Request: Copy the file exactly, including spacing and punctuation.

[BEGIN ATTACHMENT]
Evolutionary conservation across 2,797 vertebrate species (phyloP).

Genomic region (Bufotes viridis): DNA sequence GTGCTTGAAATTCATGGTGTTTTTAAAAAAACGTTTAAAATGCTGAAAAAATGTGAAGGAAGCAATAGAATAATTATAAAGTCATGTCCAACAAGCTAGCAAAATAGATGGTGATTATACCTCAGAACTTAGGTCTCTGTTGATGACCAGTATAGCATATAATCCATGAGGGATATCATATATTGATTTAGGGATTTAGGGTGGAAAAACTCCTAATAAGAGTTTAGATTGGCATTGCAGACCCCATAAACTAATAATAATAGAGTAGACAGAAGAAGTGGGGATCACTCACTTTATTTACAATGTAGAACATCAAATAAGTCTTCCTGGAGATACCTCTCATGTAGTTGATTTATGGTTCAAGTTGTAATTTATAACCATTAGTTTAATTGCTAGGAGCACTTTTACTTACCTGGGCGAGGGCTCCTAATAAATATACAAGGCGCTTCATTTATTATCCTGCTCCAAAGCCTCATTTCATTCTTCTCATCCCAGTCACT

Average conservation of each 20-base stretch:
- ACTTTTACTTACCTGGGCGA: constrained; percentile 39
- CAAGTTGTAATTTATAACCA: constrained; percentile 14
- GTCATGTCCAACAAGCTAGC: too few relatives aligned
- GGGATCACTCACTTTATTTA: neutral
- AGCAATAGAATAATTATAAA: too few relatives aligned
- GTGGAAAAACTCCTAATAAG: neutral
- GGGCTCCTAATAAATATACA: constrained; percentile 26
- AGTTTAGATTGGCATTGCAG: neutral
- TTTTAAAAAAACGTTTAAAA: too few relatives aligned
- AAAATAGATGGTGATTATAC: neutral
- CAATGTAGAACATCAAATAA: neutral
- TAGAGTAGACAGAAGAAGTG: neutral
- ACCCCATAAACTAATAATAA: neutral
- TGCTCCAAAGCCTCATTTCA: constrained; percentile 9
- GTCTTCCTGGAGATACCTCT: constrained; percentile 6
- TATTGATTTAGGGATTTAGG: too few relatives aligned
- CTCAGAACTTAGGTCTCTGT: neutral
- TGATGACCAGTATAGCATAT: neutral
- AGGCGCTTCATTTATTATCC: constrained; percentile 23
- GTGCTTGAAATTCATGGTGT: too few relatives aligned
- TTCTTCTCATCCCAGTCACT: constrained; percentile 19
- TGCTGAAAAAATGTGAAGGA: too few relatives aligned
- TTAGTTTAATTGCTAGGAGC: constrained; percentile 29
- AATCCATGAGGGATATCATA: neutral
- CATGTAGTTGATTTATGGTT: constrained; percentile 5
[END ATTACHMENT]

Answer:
Evolutionary conservation across 2,797 vertebrate species (phyloP).

Genomic region (Bufotes viridis): DNA sequence GTGCTTGAAATTCATGGTGTTTTTAAAAAAACGTTTAAAATGCTGAAAAAATGTGAAGGAAGCAATAGAATAATTATAAAGTCATGTCCAACAAGCTAGCAAAATAGATGGTGATTATACCTCAGAACTTAGGTCTCTGTTGATGACCAGTATAGCATATAATCCATGAGGGATATCATATATTGATTTAGGGATTTAGGGTGGAAAAACTCCTAATAAGAGTTTAGATTGGCATTGCAGACCCCATAAACTAATAATAATAGAGTAGACAGAAGAAGTGGGGATCACTCACTTTATTTACAATGTAGAACATCAAATAAGTCTTCCTGGAGATACCTCTCATGTAGTTGATTTATGGTTCAAGTTGTAATTTATAACCATTAGTTTAATTGCTAGGAGCACTTTTACTTACCTGGGCGAGGGCTCCTAATAAATATACAAGGCGCTTCATTTATTATCCTGCTCCAAAGCCTCATTTCATTCTTCTCATCCCAGTCACT

Average conservation of each 20-base stretch:
- ACTTTTACTTACCTGGGCGA: constrained; percentile 39
- CAAGTTGTAATTTATAACCA: constrained; percentile 14
- GTCATGTCCAACAAGCTAGC: too few relatives aligned
- GGGATCACTCACTTTATTTA: neutral
- AGCAATAGAATAATTATAAA: too few relatives aligned
- GTGGAAAAACTCCTAATAAG: neutral
- GGGCTCCTAATAAATATACA: constrained; percentile 26
- AGTTTAGATTGGCATTGCAG: neutral
- TTTTAAAAAAACGTTTAAAA: too few relatives aligned
- AAAATAGATGGTGATTATAC: neutral
- CAATGTAGAACATCAAATAA: neutral
- TAGAGTAGACAGAAGAAGTG: neutral
- ACCCCATAAACTAATAATAA: neutral
- TGCTCCAAAGCCTCATTTCA: constrained; percentile 9
- GTCTTCCTGGAGATACCTCT: constrained; percentile 6
- TATTGATTTAGGGATTTAGG: too few relatives aligned
- CTCAGAACTTAGGTCTCTGT: neutral
- TGATGACCAGTATAGCATAT: neutral
- AGGCGCTTCATTTATTATCC: constrained; percentile 23
- GTGCTTGAAATTCATGGTGT: too few relatives aligned
- TTCTTCTCATCCCAGTCACT: constrained; percentile 19
- TGCTGAAAAAATGTGAAGGA: too few relatives aligned
- TTAGTTTAATTGCTAGGAGC: constrained; percentile 29
- AATCCATGAGGGATATCATA: neutral
- CATGTAGTTGATTTATGGTT: constrained; percentile 5